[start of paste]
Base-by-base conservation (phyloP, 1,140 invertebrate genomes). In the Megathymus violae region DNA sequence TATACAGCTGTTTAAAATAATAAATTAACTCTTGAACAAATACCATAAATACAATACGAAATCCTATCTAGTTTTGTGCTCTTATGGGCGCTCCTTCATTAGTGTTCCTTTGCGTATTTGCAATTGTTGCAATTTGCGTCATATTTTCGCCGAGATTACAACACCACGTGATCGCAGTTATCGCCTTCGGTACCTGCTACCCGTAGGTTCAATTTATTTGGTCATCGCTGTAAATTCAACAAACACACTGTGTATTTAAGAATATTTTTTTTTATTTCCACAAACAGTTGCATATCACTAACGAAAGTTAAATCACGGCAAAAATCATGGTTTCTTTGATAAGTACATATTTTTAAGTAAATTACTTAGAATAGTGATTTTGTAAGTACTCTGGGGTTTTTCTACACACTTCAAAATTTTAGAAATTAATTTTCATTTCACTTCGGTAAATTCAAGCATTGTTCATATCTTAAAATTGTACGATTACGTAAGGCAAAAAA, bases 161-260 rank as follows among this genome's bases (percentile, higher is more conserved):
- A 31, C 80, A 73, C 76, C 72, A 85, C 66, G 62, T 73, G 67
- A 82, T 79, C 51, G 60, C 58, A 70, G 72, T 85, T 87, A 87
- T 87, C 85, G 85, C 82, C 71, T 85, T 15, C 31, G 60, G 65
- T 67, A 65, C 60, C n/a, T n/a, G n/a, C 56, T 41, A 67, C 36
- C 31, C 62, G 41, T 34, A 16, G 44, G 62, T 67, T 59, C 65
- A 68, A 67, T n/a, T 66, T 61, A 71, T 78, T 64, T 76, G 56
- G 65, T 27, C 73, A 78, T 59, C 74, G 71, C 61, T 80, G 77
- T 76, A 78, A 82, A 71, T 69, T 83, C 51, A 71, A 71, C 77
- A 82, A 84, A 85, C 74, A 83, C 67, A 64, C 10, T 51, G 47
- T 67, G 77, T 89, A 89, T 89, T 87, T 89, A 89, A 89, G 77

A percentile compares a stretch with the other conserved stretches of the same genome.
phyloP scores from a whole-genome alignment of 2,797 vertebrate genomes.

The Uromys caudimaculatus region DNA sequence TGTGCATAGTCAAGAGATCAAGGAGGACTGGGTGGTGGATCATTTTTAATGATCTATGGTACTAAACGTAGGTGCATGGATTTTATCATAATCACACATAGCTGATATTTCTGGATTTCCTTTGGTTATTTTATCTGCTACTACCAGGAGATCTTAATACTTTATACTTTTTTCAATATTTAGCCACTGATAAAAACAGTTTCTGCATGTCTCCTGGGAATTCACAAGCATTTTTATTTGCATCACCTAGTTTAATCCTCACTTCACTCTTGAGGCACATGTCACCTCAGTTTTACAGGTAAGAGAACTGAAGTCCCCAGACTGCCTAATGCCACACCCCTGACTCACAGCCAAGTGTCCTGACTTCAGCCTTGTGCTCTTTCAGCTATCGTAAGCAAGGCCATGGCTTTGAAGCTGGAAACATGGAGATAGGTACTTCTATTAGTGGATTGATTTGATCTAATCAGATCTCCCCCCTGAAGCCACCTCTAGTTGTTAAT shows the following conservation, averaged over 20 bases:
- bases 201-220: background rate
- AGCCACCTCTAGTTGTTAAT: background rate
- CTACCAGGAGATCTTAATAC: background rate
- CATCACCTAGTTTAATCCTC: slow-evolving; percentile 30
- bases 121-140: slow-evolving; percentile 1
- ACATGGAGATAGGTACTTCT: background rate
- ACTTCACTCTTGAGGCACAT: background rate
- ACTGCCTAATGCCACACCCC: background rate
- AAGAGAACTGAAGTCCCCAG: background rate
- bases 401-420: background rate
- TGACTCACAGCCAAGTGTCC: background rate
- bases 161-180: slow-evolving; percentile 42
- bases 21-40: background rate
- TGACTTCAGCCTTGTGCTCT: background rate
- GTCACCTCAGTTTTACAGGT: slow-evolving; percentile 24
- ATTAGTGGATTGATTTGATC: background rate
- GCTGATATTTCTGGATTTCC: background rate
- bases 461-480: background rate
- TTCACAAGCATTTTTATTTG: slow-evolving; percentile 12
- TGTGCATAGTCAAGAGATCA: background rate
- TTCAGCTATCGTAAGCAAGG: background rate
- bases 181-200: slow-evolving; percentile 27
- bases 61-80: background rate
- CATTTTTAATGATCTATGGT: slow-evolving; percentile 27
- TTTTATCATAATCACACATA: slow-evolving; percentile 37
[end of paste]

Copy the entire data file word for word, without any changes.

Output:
Base-by-base conservation (phyloP, 1,140 invertebrate genomes). In the Megathymus violae region DNA sequence TATACAGCTGTTTAAAATAATAAATTAACTCTTGAACAAATACCATAAATACAATACGAAATCCTATCTAGTTTTGTGCTCTTATGGGCGCTCCTTCATTAGTGTTCCTTTGCGTATTTGCAATTGTTGCAATTTGCGTCATATTTTCGCCGAGATTACAACACCACGTGATCGCAGTTATCGCCTTCGGTACCTGCTACCCGTAGGTTCAATTTATTTGGTCATCGCTGTAAATTCAACAAACACACTGTGTATTTAAGAATATTTTTTTTTATTTCCACAAACAGTTGCATATCACTAACGAAAGTTAAATCACGGCAAAAATCATGGTTTCTTTGATAAGTACATATTTTTAAGTAAATTACTTAGAATAGTGATTTTGTAAGTACTCTGGGGTTTTTCTACACACTTCAAAATTTTAGAAATTAATTTTCATTTCACTTCGGTAAATTCAAGCATTGTTCATATCTTAAAATTGTACGATTACGTAAGGCAAAAAA, bases 161-260 rank as follows among this genome's bases (percentile, higher is more conserved):
- A 31, C 80, A 73, C 76, C 72, A 85, C 66, G 62, T 73, G 67
- A 82, T 79, C 51, G 60, C 58, A 70, G 72, T 85, T 87, A 87
- T 87, C 85, G 85, C 82, C 71, T 85, T 15, C 31, G 60, G 65
- T 67, A 65, C 60, C n/a, T n/a, G n/a, C 56, T 41, A 67, C 36
- C 31, C 62, G 41, T 34, A 16, G 44, G 62, T 67, T 59, C 65
- A 68, A 67, T n/a, T 66, T 61, A 71, T 78, T 64, T 76, G 56
- G 65, T 27, C 73, A 78, T 59, C 74, G 71, C 61, T 80, G 77
- T 76, A 78, A 82, A 71, T 69, T 83, C 51, A 71, A 71, C 77
- A 82, A 84, A 85, C 74, A 83, C 67, A 64, C 10, T 51, G 47
- T 67, G 77, T 89, A 89, T 89, T 87, T 89, A 89, A 89, G 77

A percentile compares a stretch with the other conserved stretches of the same genome.
phyloP scores from a whole-genome alignment of 2,797 vertebrate genomes.

The Uromys caudimaculatus region DNA sequence TGTGCATAGTCAAGAGATCAAGGAGGACTGGGTGGTGGATCATTTTTAATGATCTATGGTACTAAACGTAGGTGCATGGATTTTATCATAATCACACATAGCTGATATTTCTGGATTTCCTTTGGTTATTTTATCTGCTACTACCAGGAGATCTTAATACTTTATACTTTTTTCAATATTTAGCCACTGATAAAAACAGTTTCTGCATGTCTCCTGGGAATTCACAAGCATTTTTATTTGCATCACCTAGTTTAATCCTCACTTCACTCTTGAGGCACATGTCACCTCAGTTTTACAGGTAAGAGAACTGAAGTCCCCAGACTGCCTAATGCCACACCCCTGACTCACAGCCAAGTGTCCTGACTTCAGCCTTGTGCTCTTTCAGCTATCGTAAGCAAGGCCATGGCTTTGAAGCTGGAAACATGGAGATAGGTACTTCTATTAGTGGATTGATTTGATCTAATCAGATCTCCCCCCTGAAGCCACCTCTAGTTGTTAAT shows the following conservation, averaged over 20 bases:
- bases 201-220: background rate
- AGCCACCTCTAGTTGTTAAT: background rate
- CTACCAGGAGATCTTAATAC: background rate
- CATCACCTAGTTTAATCCTC: slow-evolving; percentile 30
- bases 121-140: slow-evolving; percentile 1
- ACATGGAGATAGGTACTTCT: background rate
- ACTTCACTCTTGAGGCACAT: background rate
- ACTGCCTAATGCCACACCCC: background rate
- AAGAGAACTGAAGTCCCCAG: background rate
- bases 401-420: background rate
- TGACTCACAGCCAAGTGTCC: background rate
- bases 161-180: slow-evolving; percentile 42
- bases 21-40: background rate
- TGACTTCAGCCTTGTGCTCT: background rate
- GTCACCTCAGTTTTACAGGT: slow-evolving; percentile 24
- ATTAGTGGATTGATTTGATC: background rate
- GCTGATATTTCTGGATTTCC: background rate
- bases 461-480: background rate
- TTCACAAGCATTTTTATTTG: slow-evolving; percentile 12
- TGTGCATAGTCAAGAGATCA: background rate
- TTCAGCTATCGTAAGCAAGG: background rate
- bases 181-200: slow-evolving; percentile 27
- bases 61-80: background rate
- CATTTTTAATGATCTATGGT: slow-evolving; percentile 27
- TTTTATCATAATCACACATA: slow-evolving; percentile 37